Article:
Sadly, comparing her to George Bush 43 is more apt, though I think Palin is more intentional, spiteful, and vindictive than 43. Should she ever wind up in the oval office, we'll have another ignorant, uninformed, detached, puppet who lacks a world vision, lacks a world view of history, and lacks of world view of politics. If that should happen, I will never forgive the voters who believed we need a president who loves the lord and will be guided God's counsel, which is sure to come to the oval office when needed.

I cringe when I read Paulsen's account of 43 as detached and incurious. Palin, I believe, would be engaged and reckless. It almost makes you want to believe in God so you could ask for Divine guidance.

Well, it's also true that McCain is unprincipled, confused, and ill tempered, and that he shouldn't be a heartbeat away from the Presidency either. Hard to say which of them would be worse.

The vindictiveness makes her sound like Nixon in lipstick.

Or, frankly, a politician from here in Cook County, Illinois.

Perfect Republican candidate. Amazing.

Great. The rise of the Mat-Su Valley Machiavelli.

The more things change . . .

It's ridiculous to compare her to the long experienced, long and well connected power ego of Dick Cheney. She couldn't compare to Cheney. She doesn't have a scintilla of his political smarts or friends.

True, she doesn’t have Cheney’s rolodex, nor does she have his decades of insider knowledge. She does apparently have excellent political instincts, she’s ruthless, excessively ambitious, a smooth talker, utterly tireless, she’s absolutely convinced God is right behind her, she’s ignorant enough to be breathtakingly reckless and audacious, she evidently never doubts her ability or questions her goals, can rationalize anything that suits her ambitions, and she has a cadre of fanatics willing to go to hell and back for her. She also now has a good chance of coming out of nowhere to conquer an enormous empire. Perhaps she’d be better described as Cortez or Pizarro with lipstick.

Pray for McCain’s good health.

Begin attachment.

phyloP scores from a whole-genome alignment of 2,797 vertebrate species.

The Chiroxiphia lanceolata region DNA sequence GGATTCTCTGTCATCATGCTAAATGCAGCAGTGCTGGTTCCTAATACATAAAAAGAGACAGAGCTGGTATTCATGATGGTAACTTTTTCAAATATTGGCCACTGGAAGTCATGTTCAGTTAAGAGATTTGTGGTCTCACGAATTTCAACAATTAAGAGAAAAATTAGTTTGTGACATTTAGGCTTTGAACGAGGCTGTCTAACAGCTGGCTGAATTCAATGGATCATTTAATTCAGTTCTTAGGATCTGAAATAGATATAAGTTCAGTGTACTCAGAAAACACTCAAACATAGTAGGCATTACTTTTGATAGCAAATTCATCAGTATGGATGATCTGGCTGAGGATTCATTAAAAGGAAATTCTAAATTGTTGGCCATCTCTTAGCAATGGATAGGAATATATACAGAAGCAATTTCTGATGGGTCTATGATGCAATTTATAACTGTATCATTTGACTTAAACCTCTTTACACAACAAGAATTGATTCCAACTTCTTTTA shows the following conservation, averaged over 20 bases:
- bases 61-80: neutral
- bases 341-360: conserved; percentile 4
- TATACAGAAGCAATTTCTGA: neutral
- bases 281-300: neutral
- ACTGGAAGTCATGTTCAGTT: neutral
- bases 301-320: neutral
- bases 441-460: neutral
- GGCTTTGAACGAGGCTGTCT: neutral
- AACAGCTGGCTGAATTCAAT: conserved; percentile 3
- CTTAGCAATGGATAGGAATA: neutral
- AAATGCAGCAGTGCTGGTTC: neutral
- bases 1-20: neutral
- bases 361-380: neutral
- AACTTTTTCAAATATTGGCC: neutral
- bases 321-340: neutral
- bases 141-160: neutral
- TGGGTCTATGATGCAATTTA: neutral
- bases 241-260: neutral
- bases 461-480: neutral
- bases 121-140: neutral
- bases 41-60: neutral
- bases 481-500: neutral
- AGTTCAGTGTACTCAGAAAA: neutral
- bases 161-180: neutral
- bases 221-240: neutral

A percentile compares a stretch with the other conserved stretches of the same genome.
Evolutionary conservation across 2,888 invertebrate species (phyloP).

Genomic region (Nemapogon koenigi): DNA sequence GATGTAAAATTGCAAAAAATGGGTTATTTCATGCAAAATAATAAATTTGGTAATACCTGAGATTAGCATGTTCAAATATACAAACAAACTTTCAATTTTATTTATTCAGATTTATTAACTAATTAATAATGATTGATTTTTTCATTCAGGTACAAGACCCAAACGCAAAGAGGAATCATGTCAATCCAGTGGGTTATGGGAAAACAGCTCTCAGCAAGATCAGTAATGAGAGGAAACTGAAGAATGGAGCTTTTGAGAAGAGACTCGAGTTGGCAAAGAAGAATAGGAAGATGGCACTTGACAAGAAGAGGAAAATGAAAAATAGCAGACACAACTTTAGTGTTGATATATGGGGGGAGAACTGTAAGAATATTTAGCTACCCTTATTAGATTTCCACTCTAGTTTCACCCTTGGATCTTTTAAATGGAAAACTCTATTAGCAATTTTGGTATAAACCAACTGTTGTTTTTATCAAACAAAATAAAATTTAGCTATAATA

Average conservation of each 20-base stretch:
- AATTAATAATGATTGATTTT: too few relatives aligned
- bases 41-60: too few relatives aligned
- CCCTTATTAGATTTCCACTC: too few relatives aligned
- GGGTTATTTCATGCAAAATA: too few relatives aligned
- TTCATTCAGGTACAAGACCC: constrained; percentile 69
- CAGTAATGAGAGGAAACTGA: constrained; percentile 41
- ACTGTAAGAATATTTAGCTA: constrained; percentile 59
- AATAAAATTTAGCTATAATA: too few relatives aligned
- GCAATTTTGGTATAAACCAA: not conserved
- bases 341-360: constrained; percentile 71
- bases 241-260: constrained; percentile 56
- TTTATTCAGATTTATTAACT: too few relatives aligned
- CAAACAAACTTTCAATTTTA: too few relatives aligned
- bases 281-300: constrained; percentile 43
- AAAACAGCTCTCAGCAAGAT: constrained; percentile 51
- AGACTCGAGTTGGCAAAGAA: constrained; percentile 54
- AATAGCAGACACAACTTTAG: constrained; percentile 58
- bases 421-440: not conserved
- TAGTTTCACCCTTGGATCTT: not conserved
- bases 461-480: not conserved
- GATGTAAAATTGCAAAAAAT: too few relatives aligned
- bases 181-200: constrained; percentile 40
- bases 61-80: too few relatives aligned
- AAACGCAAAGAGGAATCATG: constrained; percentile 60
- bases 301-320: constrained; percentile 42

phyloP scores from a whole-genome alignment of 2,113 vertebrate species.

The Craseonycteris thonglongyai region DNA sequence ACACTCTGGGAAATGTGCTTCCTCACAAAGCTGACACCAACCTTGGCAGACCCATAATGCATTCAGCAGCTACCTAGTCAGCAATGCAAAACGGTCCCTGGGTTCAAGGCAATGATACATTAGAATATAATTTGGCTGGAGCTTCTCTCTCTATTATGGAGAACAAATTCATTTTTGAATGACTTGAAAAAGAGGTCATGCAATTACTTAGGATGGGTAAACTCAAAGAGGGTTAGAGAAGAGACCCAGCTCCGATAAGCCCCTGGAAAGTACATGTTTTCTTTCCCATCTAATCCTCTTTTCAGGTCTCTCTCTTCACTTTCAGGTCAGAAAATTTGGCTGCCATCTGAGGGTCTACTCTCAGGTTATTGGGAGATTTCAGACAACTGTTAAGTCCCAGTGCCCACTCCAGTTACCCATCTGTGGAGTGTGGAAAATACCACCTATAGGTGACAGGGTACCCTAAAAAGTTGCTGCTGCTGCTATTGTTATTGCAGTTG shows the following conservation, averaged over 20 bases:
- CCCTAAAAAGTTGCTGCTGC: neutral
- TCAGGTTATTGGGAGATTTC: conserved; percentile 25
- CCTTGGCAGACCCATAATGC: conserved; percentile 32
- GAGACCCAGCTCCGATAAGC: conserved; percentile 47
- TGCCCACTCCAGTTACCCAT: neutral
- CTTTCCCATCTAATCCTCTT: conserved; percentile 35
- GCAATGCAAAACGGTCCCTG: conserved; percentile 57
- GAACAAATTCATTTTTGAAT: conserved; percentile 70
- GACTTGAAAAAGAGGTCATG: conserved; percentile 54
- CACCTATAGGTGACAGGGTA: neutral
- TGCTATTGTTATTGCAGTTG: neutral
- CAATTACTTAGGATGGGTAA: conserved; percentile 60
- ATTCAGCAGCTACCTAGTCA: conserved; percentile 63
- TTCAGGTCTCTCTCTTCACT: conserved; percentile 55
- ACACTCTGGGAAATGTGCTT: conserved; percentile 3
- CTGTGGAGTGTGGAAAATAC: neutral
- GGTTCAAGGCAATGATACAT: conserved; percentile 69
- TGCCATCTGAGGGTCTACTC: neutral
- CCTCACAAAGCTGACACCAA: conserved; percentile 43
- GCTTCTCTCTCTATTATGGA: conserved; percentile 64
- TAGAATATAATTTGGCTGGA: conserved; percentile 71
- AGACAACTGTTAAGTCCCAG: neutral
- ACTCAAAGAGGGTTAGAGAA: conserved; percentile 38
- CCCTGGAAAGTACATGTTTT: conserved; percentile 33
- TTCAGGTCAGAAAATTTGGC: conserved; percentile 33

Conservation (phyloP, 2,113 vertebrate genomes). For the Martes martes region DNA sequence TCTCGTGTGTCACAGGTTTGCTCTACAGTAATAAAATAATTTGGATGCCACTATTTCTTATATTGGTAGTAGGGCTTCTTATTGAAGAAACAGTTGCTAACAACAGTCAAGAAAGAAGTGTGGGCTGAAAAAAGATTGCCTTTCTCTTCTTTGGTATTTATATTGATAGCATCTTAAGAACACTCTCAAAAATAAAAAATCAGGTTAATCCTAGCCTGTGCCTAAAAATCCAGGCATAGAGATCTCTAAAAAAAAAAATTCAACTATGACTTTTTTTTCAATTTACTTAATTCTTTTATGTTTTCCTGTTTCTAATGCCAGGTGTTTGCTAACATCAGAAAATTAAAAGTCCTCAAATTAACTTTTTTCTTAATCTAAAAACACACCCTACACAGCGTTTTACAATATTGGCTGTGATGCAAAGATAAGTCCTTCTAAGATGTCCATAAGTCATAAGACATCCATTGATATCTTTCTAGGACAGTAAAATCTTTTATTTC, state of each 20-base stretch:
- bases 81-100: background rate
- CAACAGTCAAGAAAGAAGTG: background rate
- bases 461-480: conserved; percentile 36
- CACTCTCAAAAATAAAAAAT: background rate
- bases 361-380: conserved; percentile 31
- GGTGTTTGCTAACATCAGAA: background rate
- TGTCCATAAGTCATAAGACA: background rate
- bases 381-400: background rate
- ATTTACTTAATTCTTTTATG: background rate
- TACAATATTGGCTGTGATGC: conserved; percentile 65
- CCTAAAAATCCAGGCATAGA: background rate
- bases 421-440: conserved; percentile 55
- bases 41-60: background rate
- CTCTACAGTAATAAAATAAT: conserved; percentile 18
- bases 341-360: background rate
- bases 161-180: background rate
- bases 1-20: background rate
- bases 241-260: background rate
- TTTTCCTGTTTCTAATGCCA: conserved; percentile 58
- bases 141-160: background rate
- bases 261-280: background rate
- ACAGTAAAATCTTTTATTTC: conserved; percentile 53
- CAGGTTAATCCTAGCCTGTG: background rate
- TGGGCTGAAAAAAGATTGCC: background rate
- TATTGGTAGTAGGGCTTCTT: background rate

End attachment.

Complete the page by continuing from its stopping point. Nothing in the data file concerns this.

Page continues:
Of course, this NYT investigative reporting will be condemned as "disrespectful," "sexist," and a demonstration of how the liberal media is doing the Obama campaign's bidding.

You're really sure you'd rather have McCain as President than Palin? I think either of them would be a disaster. Palin is a committed theocrat, and McCain is someone with no discernable principles when it comes to domestic policy (he's a wonderful illustration of the difference between being disinterested and being uninterested), representing a party that has outsourced big chunks of domestic policy to theocrats. In practice, I think this is a distinction without a difference.

On the foreign policy front: McCain has more experience than Palin, but what he's experienced at is being wrong. The one consistent thing he stands for is militarism. If you think the main problem with the Bush Administration is that it has been too moderate, too accommodating, too eager to turn to diplomacy instead of war, then McCain is your guy. Me, I'd say that an inexperienced small town mayor who's never thought about foreign policy, and who's so incurious about the world beyond the border that she never even bothered getting a passport until she was past 40, would probably be an improvement.

McCain or Palin? A Morton's fork choice if there ever was one. Please tell me this is just a nightmare.

a sign either of McCain's intellectual decline ... or of his moral decline

How about early signs and symptoms of dementia. His politically convenient bouts of "I don't recall" resemble short-term memory loss. Even more scary.

There's some beginning of a good news anyway: some polls seem to indicate that Palin's positive ratings are going downwards at an accelerating pace.

That would mean people are not as stupid as McCain assumed when he picked the moose-shooter. Hopefully that we'll be confirmed on the coming days.

Sarah Palin implied at the Republican Convention that people in small towns are better than the rest of us.

She quoted an anti-semite in making her case:
"We grow good people in our small towns, with honesty and sincerity and dignity," she said, drawing from a once-powerful, now forgotten mid-century conservative columnist named Westbrook Pegler.

It's an odd source because Pegler, who moved further right as his career went on, ended up very, very far out. Frank notes that he talked hopefully of the assassination of Franklin Roosevelt.

He was also known for what Philip Roth described as his "casual distaste for Jews," which had become so evident by the end that he was bounced from the journal of the John Birch Society in 1964 for alleged anti-semitism. According to his obituary, he'd advanced the theory that American Jews of Eastern European descent were "instinctively sympathetic to Communism, however outwardly respectable they appeared."

It's unlikely that Palin wrote the speech or dug up the quote, though it's possible. The line does come from a strand of conservative populism that isn't particularly native to McCain or his usual rhetoric: The only other source for that Pegler easily available online is a 1990 book by Patrick Buchanan.